A Guide to the Navigation Protection Program’s Notification, Application and Review Requirements

From: Transport Canada

This guide is to help you understand the Canadian Navigable Waters Act (CNWA).

Table of contents

Part 1 – What you need to know about the CNWA

The Canadian Navigable Waters Act (CNWA) authorizes and regulates interferences with the public right to navigation. The primary purpose of the CNWA is to regulate works and obstructions that may interfere with navigation in Canada’s navigable waters.

The Navigation Protection Program (NPP) is responsible for the administration and enforcement of the CNWA. The NPP services are delivered through Transport Canada’s (TC) regional offices located across Canada.

The NPP receives applications, conducts assessments, and issues approvals to construct or place works in navigable waters. Such works can range from private installations on recreational waterfront property to large-scale international mining operations.

Marine shipping is an important part of Canada’s transportation system. Today, major commercial marine operations are concentrated in fewer ports and waterways than in the past.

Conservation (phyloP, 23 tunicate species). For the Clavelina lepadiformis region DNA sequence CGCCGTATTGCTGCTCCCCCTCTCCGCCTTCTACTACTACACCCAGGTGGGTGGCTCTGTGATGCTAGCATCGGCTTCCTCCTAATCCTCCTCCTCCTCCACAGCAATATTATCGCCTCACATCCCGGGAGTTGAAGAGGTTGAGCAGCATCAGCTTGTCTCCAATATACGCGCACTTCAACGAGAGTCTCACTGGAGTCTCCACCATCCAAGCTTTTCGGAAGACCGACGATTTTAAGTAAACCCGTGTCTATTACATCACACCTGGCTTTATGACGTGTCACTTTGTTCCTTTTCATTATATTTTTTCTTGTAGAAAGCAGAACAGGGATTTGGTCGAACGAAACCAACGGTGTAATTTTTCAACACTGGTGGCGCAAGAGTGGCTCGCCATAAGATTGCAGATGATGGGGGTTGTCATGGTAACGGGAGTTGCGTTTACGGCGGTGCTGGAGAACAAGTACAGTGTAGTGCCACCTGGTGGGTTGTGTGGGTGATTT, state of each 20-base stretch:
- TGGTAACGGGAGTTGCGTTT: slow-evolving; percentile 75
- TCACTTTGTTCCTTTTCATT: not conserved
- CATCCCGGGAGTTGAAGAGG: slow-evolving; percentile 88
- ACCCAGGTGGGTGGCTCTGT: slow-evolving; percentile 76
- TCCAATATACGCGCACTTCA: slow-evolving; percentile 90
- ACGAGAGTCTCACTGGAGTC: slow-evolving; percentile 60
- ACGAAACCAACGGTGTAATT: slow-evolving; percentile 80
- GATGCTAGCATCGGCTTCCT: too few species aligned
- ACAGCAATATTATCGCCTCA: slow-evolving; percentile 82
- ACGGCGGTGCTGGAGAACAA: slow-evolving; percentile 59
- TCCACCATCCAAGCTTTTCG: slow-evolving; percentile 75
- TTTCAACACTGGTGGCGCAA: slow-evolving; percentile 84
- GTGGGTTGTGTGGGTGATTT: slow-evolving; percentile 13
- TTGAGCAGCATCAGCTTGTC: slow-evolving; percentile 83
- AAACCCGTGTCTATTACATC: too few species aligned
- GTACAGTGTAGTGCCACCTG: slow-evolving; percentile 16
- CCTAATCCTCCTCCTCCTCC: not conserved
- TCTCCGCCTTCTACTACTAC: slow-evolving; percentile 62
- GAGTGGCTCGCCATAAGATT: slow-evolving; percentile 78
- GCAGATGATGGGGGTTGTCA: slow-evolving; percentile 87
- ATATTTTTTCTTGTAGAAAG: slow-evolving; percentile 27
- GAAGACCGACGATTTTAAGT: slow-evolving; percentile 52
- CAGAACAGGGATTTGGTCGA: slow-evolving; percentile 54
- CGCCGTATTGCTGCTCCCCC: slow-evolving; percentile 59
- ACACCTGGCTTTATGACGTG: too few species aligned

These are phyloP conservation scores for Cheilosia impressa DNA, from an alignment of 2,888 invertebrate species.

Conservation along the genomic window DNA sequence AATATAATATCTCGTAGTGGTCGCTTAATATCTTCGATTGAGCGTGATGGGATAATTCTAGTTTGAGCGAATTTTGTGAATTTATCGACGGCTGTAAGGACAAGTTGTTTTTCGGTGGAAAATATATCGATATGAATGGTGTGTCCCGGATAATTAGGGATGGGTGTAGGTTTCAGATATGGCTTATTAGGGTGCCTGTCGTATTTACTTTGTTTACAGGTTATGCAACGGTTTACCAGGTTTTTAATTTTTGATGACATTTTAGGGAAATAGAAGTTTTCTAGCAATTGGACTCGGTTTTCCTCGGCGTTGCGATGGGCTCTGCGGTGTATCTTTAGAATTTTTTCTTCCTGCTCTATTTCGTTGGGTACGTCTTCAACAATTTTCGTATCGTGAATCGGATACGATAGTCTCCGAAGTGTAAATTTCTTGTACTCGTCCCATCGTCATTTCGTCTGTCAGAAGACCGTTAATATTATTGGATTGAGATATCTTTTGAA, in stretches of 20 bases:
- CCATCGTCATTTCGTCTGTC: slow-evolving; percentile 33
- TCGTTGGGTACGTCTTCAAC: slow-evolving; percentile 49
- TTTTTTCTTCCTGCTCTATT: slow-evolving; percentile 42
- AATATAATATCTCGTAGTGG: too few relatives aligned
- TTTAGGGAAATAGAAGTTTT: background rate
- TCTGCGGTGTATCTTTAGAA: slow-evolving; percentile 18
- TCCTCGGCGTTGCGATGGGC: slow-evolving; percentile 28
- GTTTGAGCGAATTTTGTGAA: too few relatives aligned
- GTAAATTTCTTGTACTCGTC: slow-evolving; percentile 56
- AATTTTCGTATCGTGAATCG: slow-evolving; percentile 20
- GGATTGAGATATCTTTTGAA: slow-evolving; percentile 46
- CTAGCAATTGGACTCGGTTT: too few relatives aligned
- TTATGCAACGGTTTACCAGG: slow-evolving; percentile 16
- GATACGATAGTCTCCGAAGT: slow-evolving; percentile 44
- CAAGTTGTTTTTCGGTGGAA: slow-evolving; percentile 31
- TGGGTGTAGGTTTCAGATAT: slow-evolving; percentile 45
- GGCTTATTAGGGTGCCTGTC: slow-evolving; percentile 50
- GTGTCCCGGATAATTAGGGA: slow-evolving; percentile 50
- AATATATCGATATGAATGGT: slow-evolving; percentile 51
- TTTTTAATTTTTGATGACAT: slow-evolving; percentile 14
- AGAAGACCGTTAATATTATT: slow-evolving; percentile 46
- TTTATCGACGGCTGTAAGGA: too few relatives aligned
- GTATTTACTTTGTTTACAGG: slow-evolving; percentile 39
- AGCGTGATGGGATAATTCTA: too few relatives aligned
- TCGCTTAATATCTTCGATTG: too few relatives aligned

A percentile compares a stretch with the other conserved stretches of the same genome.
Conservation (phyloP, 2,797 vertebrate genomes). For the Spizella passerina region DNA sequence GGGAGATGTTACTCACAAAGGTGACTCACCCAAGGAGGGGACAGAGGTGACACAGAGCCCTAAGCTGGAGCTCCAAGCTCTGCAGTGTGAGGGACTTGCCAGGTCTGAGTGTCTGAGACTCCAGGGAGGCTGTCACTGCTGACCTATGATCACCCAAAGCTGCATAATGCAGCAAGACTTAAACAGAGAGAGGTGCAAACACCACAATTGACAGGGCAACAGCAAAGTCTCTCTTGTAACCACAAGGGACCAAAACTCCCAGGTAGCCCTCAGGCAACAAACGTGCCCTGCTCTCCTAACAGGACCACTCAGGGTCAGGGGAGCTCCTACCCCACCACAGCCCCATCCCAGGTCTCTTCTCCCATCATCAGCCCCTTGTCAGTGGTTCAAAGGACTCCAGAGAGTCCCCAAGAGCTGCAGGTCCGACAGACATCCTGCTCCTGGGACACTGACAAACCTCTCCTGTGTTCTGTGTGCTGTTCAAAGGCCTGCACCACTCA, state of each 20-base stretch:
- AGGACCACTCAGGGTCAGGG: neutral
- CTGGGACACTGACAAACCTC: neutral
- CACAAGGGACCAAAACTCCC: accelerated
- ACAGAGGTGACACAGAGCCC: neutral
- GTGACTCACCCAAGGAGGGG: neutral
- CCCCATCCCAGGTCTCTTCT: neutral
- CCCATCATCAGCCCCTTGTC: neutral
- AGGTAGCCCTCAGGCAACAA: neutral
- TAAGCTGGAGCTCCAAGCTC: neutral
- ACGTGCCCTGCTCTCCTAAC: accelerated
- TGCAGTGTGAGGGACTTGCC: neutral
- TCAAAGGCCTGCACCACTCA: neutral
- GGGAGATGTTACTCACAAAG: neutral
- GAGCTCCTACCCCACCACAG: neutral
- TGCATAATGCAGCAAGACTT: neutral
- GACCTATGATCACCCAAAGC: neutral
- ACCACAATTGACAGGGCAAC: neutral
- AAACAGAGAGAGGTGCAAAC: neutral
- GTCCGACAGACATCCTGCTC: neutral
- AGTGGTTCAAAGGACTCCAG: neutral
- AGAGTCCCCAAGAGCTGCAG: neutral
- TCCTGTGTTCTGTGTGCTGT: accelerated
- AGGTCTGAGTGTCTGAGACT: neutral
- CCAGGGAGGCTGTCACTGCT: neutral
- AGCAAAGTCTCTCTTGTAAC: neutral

Canada’s navigable waters are also used for recreation, with fishing and tourism making significant contributions to our economy. The focus of the Navigation Protection Program is on protecting navigation in Canada’s navigable waters used for commercial and recreational purposes.

Requirements have changed

The federal legislation protecting navigation was amended in 2018 and came into force in 2019. The requirements for application have changed significantly. Anyone contemplating the construction or placement of works in navigable waters should make sure they are familiar with these new requirements.

Get the facts!

It is important for any person or organization planning to build or place works in, on, over, under, through or across Canada’s navigable waters to have all the facts. Understanding the law and your obligations can help you avoid costly errors and delays.

NPP can provide pre-submission services, which is defined as the support and guidance provided to owners of works concerning navigation considerations, legislative requirements and processes/procedures under the CNWA in advance of submission of a complete applications for works.